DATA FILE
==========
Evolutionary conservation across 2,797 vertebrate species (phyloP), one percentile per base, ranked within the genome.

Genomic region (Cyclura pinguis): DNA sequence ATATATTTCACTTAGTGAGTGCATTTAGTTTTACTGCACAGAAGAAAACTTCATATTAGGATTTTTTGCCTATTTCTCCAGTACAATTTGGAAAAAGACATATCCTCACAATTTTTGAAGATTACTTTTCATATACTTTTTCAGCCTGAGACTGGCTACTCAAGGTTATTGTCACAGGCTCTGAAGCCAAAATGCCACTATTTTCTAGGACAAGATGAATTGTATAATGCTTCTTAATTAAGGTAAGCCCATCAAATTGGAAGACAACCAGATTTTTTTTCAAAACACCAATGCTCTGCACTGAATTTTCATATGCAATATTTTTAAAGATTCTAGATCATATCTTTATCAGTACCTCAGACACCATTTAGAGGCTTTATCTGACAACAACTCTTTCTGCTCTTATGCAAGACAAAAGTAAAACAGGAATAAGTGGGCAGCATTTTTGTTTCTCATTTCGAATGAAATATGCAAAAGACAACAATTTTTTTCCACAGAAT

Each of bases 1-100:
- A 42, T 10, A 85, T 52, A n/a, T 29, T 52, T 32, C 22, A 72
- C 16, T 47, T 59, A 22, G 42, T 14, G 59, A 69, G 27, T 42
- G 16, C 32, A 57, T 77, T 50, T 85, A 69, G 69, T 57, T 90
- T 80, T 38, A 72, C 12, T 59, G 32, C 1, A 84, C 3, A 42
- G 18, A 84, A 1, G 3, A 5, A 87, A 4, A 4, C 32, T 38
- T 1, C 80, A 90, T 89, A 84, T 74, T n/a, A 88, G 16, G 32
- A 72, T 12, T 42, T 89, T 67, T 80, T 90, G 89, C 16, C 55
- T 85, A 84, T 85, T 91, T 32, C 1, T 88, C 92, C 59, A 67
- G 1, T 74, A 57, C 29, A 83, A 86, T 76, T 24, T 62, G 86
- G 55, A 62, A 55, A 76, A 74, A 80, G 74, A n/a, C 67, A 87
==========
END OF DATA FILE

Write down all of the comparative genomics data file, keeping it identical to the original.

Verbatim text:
Evolutionary conservation across 2,797 vertebrate species (phyloP), one percentile per base, ranked within the genome.

Genomic region (Cyclura pinguis): DNA sequence ATATATTTCACTTAGTGAGTGCATTTAGTTTTACTGCACAGAAGAAAACTTCATATTAGGATTTTTTGCCTATTTCTCCAGTACAATTTGGAAAAAGACATATCCTCACAATTTTTGAAGATTACTTTTCATATACTTTTTCAGCCTGAGACTGGCTACTCAAGGTTATTGTCACAGGCTCTGAAGCCAAAATGCCACTATTTTCTAGGACAAGATGAATTGTATAATGCTTCTTAATTAAGGTAAGCCCATCAAATTGGAAGACAACCAGATTTTTTTTCAAAACACCAATGCTCTGCACTGAATTTTCATATGCAATATTTTTAAAGATTCTAGATCATATCTTTATCAGTACCTCAGACACCATTTAGAGGCTTTATCTGACAACAACTCTTTCTGCTCTTATGCAAGACAAAAGTAAAACAGGAATAAGTGGGCAGCATTTTTGTTTCTCATTTCGAATGAAATATGCAAAAGACAACAATTTTTTTCCACAGAAT

Each of bases 1-100:
- A 42, T 10, A 85, T 52, A n/a, T 29, T 52, T 32, C 22, A 72
- C 16, T 47, T 59, A 22, G 42, T 14, G 59, A 69, G 27, T 42
- G 16, C 32, A 57, T 77, T 50, T 85, A 69, G 69, T 57, T 90
- T 80, T 38, A 72, C 12, T 59, G 32, C 1, A 84, C 3, A 42
- G 18, A 84, A 1, G 3, A 5, A 87, A 4, A 4, C 32, T 38
- T 1, C 80, A 90, T 89, A 84, T 74, T n/a, A 88, G 16, G 32
- A 72, T 12, T 42, T 89, T 67, T 80, T 90, G 89, C 16, C 55
- T 85, A 84, T 85, T 91, T 32, C 1, T 88, C 92, C 59, A 67
- G 1, T 74, A 57, C 29, A 83, A 86, T 76, T 24, T 62, G 86
- G 55, A 62, A 55, A 76, A 74, A 80, G 74, A n/a, C 67, A 87